Any way, I've built this MPC DC-10 in memory of that homeward flight at the end of my summer vacation back east in 1977. I also remember seeing a few DC-10s fly the circuit around Palmdale Air Force Facility, but they were outnumbered by L-1011s.
On this model I filled and sanded all the windows, polished the bare plastic to a smooth gloss, then masked and sprayed the gray areas with Tamiya Light Ghost Gray. I added a little more detail by painting the reinforced sections on the tail engine. The rest was sprayed with Testors aluminum buffing metalizer and buffed with a Dremel tool. I buffed lighter on the forward fuselage section to replicate the slight difference in shine on the actual N102AA. I did not use the kit decals, as they just didn't look right, so I replaced them with a set from ATP. Unfortunately it was a used set, and was missing the silver outlined windows. I used regular black window decals from a generic DC-10 set from Draw Decal.
All in all I think she looks good, although there are some inherent engineering problems with the Airfix DC-10. The engine pods on the wing hang way too low, and exterior detail is lacking. I hear Revell's DC-10 isn't much better, and Aurora's is to be avoided unless you want that executive desk model look. Interestingly, no model company has tooled a completely new DC-10 in 1/144 since Revell's in 1971! Welsh models makes a vacuform one, but vacuform and I don't get along very well.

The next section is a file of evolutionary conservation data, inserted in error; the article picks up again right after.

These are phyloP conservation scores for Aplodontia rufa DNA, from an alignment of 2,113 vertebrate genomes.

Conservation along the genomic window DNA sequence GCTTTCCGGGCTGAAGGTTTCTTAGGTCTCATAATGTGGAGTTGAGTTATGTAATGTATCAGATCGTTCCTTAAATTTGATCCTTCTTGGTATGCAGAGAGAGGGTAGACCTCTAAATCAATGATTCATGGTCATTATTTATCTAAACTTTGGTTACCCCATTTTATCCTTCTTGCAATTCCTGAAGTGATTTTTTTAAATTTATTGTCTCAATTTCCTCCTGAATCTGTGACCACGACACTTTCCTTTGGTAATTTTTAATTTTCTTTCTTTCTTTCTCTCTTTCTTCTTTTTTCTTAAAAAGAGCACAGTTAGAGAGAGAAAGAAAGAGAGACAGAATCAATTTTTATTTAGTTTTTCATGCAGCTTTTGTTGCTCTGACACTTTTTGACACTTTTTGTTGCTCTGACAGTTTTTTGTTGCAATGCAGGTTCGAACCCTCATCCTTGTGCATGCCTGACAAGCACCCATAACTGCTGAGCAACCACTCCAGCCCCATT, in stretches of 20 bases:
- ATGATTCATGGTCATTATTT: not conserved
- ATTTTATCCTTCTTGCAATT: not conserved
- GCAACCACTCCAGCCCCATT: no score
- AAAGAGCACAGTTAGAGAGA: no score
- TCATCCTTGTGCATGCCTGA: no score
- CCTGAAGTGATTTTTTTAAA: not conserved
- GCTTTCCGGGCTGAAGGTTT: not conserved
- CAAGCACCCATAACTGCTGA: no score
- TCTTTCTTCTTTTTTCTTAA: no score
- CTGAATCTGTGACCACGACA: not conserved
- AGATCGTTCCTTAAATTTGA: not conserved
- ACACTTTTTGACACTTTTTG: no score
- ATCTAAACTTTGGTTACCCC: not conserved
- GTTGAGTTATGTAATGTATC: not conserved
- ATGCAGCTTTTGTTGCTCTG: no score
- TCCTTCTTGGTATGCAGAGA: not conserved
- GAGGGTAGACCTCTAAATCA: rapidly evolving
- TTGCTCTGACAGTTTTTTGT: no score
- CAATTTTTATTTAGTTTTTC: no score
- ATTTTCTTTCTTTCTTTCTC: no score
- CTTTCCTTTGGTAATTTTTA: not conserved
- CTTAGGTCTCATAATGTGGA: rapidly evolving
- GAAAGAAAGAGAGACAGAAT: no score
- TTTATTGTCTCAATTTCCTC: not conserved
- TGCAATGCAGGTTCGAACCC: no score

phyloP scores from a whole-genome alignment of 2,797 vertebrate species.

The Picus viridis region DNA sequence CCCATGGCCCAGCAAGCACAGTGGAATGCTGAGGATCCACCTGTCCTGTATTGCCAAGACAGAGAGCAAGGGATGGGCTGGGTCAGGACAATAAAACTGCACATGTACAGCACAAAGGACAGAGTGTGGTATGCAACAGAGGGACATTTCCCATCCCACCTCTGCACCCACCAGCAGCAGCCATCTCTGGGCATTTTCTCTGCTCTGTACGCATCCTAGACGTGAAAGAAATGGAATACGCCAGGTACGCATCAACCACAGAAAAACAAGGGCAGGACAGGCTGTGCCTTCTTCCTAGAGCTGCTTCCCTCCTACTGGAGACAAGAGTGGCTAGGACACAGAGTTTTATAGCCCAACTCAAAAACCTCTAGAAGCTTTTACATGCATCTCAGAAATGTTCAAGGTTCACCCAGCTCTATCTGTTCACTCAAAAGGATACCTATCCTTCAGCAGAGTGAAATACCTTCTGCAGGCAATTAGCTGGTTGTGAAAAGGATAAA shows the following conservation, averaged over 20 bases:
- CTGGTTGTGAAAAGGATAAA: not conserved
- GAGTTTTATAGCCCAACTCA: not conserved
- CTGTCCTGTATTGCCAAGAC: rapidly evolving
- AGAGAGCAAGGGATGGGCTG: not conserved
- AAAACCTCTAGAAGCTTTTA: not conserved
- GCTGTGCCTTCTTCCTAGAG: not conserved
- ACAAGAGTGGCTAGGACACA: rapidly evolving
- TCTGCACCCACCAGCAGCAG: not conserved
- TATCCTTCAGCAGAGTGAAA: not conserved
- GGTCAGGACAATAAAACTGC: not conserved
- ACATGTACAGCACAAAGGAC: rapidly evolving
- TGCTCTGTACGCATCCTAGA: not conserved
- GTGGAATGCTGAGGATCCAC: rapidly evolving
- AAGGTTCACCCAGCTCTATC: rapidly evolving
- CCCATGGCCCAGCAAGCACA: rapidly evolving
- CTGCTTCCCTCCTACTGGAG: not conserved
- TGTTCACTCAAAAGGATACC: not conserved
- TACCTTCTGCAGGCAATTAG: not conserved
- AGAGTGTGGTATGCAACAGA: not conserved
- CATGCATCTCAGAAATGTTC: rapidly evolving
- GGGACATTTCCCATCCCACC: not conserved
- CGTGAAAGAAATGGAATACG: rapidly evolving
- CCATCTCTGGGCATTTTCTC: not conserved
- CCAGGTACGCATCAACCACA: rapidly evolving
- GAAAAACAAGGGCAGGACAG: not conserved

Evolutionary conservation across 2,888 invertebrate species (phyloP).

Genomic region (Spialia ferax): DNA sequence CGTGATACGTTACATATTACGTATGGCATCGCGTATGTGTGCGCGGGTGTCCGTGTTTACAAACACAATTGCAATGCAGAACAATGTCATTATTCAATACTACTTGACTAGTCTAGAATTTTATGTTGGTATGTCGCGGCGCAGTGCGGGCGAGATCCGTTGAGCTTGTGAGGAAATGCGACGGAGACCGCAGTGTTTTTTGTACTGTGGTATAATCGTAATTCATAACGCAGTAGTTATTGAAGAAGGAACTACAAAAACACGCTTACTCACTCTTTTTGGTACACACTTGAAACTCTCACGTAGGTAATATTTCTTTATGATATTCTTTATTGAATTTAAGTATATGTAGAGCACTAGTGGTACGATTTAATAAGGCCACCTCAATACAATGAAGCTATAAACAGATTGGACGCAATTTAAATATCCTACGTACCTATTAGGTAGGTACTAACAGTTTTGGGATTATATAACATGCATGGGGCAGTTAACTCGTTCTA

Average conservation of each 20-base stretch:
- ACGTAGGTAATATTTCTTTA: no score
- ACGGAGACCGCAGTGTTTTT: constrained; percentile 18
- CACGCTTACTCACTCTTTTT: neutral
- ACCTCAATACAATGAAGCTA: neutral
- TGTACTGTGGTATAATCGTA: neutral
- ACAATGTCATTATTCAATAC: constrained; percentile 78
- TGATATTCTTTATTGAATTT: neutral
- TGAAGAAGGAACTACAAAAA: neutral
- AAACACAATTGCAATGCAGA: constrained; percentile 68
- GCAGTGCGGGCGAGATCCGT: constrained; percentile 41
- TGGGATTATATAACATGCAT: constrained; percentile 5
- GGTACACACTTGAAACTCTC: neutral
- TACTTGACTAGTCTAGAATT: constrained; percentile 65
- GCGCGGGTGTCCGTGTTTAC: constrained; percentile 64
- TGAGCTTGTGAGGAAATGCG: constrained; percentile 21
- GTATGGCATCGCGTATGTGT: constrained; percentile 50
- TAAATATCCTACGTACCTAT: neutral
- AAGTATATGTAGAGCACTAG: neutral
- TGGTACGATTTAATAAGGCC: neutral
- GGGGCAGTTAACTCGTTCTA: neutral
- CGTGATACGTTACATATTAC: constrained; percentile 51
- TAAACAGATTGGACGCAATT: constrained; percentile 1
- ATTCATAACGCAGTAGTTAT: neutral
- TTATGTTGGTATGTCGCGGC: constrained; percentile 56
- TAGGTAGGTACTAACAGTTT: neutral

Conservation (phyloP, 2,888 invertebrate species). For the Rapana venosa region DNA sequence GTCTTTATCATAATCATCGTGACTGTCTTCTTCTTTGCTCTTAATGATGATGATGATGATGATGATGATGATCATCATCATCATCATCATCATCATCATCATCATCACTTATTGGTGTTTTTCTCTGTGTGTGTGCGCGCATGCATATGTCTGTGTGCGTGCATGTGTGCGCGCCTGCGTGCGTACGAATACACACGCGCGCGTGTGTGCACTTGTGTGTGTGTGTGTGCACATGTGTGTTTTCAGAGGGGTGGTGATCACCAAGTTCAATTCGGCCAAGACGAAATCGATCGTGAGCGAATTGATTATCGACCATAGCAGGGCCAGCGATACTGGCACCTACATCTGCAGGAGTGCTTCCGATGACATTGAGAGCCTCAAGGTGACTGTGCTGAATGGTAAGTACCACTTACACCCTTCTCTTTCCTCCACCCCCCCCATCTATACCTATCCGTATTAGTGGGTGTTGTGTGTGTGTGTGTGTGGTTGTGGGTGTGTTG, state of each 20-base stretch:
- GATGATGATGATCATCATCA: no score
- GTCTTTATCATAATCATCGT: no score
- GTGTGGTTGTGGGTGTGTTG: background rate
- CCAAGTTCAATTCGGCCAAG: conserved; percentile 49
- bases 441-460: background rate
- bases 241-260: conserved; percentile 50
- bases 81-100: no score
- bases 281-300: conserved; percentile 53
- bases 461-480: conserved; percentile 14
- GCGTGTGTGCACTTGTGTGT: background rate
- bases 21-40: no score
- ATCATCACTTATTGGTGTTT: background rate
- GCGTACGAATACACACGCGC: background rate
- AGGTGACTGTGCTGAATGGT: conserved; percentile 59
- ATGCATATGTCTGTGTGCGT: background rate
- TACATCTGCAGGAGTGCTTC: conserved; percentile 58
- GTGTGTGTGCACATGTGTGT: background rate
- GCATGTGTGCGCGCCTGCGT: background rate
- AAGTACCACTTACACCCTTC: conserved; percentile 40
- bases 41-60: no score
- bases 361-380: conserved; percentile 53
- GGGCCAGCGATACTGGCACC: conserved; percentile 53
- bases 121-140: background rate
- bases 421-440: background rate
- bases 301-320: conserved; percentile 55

Tuesday, April 22, 2014

A True Scale Model Classic: The IMC 1/48 Lear Jet!

In 1977 I bought and built the Testors 1/48 scale Lear Jet. At the time I had no idea it was a reissue of an earlier Lear Jet model by IMC. When I got back into building model airplanes several years ago, I discovered the IMC version while perusing kits on EBay. I found the one pictured here at the Northwest I.P.M.S. spring show in Renton Saturday before last. I built it in just over a week. The Testors reissue seemed to have retained the rubber tires, chrome-plated and colored plastic bits of its IMC predecessor, but Testors updated the fuselage to reflect the newer Lear 25. The IMC kit is an early Lear 24 with the large oval windows. Having built both the Testors and the IMC Lear Jet, I think I like the IMC one better because of the large windows and the fact that it was the first plastic model kit of the Lear Jet. It was fun to build, and I would agree with the box top which says, "This kit is not intended for beginners." The full interior takes much time to assemble and paint, and fitting all the bits in while gluing the fuselage halves together is a challenge - I remember the same frustration from the Testors kit back in '77! After all is said and done though, I'm very happy with it and I look forward to displaying it in my office.

Tuesday, April 1, 2014

Anigrand 1/144 Lockheed C-141A Starlifter

This Anigrand C-141A is only the second resin model kit I've ever built. The first one was a 1/48 scale Feiseler 103 piloted "Buzz Bomb" back in the mid 1990s, and that was just a single chunk of resin with a clear vacuform canopy. This C-141A is like a traditional injection-molded kit, with many parts and sub assemblies. After having completed it, I can say I prefer regular plastic kits over resin. Resin parts, especially the large flat ones like the wings and fuselage have a strange texture to them, which shows through the paint job. No amount of sanding and buffing seems to smooth them out completely. At any rate, when you look at this model from a foot away or more, the surface texture is hardly noticeable. The reason I bought this model is because I want to build a collection of airplanes I admired in my youth in standard 1/144 scale. The Anigrand C-141A is the only one available in 1/144. Just watch though; it'll be just my luck that Roden, Minicraft, or Amodel will come out with one here in the next few months!